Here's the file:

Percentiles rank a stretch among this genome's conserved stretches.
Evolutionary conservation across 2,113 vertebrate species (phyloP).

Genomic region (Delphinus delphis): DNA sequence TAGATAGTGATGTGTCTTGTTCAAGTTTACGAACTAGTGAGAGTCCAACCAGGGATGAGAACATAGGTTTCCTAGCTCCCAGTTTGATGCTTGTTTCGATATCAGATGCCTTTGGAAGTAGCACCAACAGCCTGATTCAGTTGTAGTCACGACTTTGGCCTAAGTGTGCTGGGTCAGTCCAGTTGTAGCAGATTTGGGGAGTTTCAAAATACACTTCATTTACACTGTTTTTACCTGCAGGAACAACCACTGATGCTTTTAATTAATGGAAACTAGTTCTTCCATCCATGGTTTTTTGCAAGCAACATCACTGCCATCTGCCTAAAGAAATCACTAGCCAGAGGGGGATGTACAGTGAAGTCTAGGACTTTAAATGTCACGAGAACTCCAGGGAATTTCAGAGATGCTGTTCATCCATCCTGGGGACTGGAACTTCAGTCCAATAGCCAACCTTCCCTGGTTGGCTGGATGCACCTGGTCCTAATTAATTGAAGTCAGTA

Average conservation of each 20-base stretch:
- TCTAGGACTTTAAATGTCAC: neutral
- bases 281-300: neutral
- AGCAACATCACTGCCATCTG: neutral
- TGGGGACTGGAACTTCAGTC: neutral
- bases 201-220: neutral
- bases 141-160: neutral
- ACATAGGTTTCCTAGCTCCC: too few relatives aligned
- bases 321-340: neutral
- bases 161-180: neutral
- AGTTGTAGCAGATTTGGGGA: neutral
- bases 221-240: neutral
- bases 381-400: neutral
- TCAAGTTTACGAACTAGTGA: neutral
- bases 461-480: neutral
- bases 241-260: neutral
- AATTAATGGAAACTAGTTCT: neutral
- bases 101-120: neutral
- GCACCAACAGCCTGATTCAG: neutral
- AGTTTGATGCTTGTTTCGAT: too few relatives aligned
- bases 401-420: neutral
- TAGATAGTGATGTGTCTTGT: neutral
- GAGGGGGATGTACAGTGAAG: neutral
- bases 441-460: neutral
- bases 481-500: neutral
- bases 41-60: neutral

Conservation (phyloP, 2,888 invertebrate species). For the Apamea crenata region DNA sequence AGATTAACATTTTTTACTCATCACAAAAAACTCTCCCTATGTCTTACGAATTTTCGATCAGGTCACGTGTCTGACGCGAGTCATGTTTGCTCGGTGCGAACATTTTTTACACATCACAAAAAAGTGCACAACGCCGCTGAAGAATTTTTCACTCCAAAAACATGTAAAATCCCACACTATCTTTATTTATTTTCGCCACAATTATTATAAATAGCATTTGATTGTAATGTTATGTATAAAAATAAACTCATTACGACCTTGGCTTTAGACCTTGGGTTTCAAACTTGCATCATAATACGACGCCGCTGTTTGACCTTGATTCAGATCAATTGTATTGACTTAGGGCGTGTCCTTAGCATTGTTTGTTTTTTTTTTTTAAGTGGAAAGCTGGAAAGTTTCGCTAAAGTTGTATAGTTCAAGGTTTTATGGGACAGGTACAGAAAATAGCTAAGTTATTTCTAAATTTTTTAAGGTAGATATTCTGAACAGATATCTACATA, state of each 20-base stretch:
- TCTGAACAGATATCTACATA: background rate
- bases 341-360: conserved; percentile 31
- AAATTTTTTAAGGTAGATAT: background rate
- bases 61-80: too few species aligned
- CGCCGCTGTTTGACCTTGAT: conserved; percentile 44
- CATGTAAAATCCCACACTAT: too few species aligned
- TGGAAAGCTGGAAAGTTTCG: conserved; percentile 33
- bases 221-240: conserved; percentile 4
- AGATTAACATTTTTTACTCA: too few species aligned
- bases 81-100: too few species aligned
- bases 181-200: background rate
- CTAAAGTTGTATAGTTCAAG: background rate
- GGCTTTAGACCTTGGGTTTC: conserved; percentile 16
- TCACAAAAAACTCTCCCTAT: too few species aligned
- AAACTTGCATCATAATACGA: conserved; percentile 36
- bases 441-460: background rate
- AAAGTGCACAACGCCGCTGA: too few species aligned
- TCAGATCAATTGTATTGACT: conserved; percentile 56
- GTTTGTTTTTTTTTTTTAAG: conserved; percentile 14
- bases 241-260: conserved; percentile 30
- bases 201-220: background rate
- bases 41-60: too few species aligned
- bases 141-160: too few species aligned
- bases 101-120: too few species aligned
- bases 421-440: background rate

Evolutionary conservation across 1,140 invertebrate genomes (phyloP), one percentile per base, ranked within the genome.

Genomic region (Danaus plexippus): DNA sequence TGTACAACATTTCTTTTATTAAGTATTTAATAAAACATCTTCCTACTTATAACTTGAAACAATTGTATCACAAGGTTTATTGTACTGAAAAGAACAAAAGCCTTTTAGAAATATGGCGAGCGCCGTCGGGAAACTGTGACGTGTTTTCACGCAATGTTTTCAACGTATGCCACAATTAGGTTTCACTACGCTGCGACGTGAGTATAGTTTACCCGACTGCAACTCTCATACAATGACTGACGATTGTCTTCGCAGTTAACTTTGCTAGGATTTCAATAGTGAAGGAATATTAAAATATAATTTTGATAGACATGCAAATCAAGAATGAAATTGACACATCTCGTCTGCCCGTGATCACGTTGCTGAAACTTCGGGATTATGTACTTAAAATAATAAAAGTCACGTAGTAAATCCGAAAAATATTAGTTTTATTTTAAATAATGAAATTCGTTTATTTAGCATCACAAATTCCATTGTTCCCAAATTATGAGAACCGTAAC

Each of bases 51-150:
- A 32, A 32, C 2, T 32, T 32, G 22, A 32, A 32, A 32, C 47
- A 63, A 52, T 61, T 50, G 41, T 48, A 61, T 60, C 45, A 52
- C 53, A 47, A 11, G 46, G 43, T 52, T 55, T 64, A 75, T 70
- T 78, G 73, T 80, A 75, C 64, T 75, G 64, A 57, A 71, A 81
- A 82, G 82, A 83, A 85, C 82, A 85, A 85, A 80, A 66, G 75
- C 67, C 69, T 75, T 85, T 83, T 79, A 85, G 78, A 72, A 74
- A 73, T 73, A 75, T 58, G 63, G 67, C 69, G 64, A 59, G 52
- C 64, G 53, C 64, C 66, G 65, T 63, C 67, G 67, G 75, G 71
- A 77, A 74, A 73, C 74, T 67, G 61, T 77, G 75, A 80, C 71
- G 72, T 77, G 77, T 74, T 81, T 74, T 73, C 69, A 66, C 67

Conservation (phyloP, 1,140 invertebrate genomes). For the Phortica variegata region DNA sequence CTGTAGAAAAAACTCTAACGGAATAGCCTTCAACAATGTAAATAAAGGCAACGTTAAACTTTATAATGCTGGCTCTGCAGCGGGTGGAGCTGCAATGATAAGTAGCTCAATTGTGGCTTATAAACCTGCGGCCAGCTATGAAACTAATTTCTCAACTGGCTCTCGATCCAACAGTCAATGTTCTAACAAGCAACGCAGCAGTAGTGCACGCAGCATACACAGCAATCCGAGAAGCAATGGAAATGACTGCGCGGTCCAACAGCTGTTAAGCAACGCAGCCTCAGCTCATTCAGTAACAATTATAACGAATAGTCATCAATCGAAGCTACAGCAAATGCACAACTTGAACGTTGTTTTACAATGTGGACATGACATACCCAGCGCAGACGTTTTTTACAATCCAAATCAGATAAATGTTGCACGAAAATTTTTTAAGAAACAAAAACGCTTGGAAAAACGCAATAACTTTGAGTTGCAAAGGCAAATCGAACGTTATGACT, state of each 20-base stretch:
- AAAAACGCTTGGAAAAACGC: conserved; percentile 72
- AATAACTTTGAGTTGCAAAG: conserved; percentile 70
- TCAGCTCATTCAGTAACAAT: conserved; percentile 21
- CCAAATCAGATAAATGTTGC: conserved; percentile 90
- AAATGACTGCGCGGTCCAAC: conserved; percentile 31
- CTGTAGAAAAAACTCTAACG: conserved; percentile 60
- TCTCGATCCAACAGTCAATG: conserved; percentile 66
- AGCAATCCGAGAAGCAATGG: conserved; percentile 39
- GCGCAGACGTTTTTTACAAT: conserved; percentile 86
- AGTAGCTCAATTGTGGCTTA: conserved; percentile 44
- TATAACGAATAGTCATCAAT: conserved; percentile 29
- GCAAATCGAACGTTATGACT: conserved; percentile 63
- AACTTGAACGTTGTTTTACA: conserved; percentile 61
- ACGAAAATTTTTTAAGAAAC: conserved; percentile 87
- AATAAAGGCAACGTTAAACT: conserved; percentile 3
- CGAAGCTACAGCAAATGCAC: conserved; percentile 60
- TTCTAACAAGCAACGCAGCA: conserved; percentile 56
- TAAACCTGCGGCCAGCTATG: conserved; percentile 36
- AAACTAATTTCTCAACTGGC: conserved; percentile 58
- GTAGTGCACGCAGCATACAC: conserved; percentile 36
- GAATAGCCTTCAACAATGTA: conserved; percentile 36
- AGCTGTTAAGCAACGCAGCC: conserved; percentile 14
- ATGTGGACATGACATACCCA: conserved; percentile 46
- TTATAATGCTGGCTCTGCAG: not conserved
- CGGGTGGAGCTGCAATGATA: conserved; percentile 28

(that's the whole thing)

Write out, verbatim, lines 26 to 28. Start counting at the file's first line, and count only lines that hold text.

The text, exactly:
- GAGGGGGATGTACAGTGAAG: neutral
- bases 441-460: neutral
- bases 481-500: neutral